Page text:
General Counsel continue to face new challenges. Fears of cyberattacks and data privacy breaches continue to escalate; Dodd-Frank amendments continue to leave an expansive wake. As the environment in which General Counsel operate continues to shift and evolve, here are four things they should look out for in the coming months:
1. The Dark Cloud of Cybersecurity Looms
General Counsel should expect to see an increasingly heightened alert when it comes to cybersecurity. With recent attacks on Target, Home Depot, JP Morgan Chase, Anthem, and perhaps the most controversial yet, Sony Pictures Entertainment, cybersecurity may the biggest concern for General Counsel this year.
Leadership teams and C-level management all over the world are scrambling to protect their employees’, clients’, and customers’ data from cyber-terrorism. Rather than just articulating to employees the impacts these security measures will have, General Counsel need to go above and beyond to combat cybercrime.
One of the most important steps GCs can take is to cooperate with heads of IT and security departments to make sure a robust security program is in place. While compliance, IT, and security all work on developing a “playbook” that details precautions that should be taken to prevent an attack, General Counsel should be working on a plan for how the organization would deal with the aftermath of a breach. It may even be a good idea to hold mock exercises to simulate how leadership and other employees would respond to challenges a real attack would pose.
Keep the lines of communication open with all key departments and make sure that there is company-wide involvement.
2. Data Privacy Gets Even More Serious – The Sequel
Last year, I warned General Counsel that data privacy issues would loom large. In 2015, they will be inescapable.
The threat of leaked private data will continue to grow stronger for all businesses as hackers turn their focus to personal information that can be used for fraud. Information like social security numbers, birthdates, salaries, and healthcare information (all of which have been exposed in the latest breaches) can be accessed from company records, emails and chats.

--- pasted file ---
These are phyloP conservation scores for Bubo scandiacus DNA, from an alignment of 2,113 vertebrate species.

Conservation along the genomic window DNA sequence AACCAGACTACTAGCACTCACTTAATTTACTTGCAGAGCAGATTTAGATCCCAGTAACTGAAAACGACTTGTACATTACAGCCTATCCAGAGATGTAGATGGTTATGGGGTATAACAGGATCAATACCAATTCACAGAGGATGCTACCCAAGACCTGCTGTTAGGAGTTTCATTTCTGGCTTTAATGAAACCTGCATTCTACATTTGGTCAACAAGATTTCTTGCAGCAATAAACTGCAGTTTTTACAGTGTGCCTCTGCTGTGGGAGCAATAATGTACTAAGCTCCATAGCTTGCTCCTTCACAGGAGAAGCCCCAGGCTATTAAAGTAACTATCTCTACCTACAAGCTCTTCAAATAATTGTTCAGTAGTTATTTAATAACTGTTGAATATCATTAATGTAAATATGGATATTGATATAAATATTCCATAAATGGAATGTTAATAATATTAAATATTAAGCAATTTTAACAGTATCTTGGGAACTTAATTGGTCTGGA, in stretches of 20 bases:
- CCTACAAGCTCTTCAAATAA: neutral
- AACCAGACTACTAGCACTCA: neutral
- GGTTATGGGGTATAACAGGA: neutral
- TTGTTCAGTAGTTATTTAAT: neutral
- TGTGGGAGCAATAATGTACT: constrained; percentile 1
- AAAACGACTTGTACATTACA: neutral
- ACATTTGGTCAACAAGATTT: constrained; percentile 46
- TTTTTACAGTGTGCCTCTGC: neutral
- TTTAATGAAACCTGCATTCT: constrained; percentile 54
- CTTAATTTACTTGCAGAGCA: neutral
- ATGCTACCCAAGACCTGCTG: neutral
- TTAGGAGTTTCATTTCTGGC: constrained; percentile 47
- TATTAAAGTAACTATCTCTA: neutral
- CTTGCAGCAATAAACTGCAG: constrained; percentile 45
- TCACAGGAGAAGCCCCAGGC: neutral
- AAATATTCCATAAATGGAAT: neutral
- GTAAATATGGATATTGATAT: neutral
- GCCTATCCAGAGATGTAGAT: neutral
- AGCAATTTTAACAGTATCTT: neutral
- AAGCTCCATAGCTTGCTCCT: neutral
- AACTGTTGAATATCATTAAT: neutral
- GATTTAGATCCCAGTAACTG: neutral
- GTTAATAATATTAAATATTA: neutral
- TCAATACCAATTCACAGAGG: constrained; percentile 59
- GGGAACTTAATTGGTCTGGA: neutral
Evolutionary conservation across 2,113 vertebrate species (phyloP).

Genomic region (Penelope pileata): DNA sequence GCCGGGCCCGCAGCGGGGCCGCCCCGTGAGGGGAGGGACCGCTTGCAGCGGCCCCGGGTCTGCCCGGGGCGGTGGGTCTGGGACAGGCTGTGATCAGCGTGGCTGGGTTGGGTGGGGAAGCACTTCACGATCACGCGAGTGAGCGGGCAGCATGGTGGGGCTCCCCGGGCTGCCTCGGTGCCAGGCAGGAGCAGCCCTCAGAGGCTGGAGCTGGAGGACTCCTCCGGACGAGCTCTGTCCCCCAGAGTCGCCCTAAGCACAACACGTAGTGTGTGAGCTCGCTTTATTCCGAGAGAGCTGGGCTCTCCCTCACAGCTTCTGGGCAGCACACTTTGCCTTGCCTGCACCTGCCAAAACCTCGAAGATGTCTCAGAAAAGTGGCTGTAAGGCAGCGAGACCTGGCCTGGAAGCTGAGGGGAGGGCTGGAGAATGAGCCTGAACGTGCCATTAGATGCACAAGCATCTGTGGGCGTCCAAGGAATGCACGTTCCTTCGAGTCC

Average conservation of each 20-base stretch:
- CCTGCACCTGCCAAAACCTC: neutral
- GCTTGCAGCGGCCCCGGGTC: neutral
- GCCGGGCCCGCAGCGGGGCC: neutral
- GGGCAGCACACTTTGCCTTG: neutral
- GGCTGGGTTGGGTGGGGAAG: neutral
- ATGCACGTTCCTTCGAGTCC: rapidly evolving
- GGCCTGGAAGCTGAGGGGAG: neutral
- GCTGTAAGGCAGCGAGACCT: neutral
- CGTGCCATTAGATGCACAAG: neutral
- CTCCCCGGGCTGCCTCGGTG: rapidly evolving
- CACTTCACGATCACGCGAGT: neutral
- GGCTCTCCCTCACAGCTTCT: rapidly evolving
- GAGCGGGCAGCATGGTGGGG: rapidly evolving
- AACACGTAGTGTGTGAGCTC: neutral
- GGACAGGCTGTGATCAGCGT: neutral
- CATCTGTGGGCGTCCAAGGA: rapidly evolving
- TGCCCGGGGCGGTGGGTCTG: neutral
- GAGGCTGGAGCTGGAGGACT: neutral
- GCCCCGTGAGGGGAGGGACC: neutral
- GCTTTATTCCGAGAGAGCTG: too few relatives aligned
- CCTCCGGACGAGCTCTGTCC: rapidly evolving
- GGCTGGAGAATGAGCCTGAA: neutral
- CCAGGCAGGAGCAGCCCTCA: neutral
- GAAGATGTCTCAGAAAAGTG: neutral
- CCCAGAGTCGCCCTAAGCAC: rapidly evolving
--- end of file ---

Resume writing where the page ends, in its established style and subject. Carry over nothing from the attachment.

It’s important for GCs to realize that their biggest threat when it comes to data privacy is their employees. Whether by human error or due to a malicious internal attack, the majority of data breaches start from the inside. This only furthers the argument that legal and compliance teams need to work together to ensure that they have programs in place to protect the privacy and security of their employees, investors, and any other stakeholders. While reactive measures are important, proactive ones are just as crucial.
3. Dodd-Frank’s Audio Surveillance Mandate
For General Counsel in the legal and financial sectors, Dodd-Frank has become a major concern in day-to-day activities. Among the many other regulatory requirements under Dodd-Frank, banks are now required to record any internal audio conversations, including those that occur on cell phones. General Counsel will have to spend massive amounts of compliance dollars in order to adhere to these new mandates and to fend off increasingly demanding regulators.
GCs need to develop a proper audio surveillance compliance program that matches Dodd-Franks’ guidelines. All trading transactions should be recorded, regardless of length. This means investing in a robust storage and recording system that can find and export conversations quickly enough to send to regulators in the mandated time frame.
4. Government Probes into Independent Investigations
We all know the process: an issue comes up internally, you hire outside counsel to investigate, you spend millions of compliance dollars to ensure that you’ve been thorough, and you complete your investigation. Now imagine a government agency steps in and asks you to conduct an audit of your investigation. This is becoming more and more common.
As companies perform their own internal investigations into a potential issue, GCs will have to start paying very close attention to the increased risk of government setbacks and additional probing. To ensure that internal investigations are truly “independent,” government agencies are encouraging more and more audits of completed investigations. This process will create a number of legal issues for legal departments, not the least of which is having to pay for two investigations.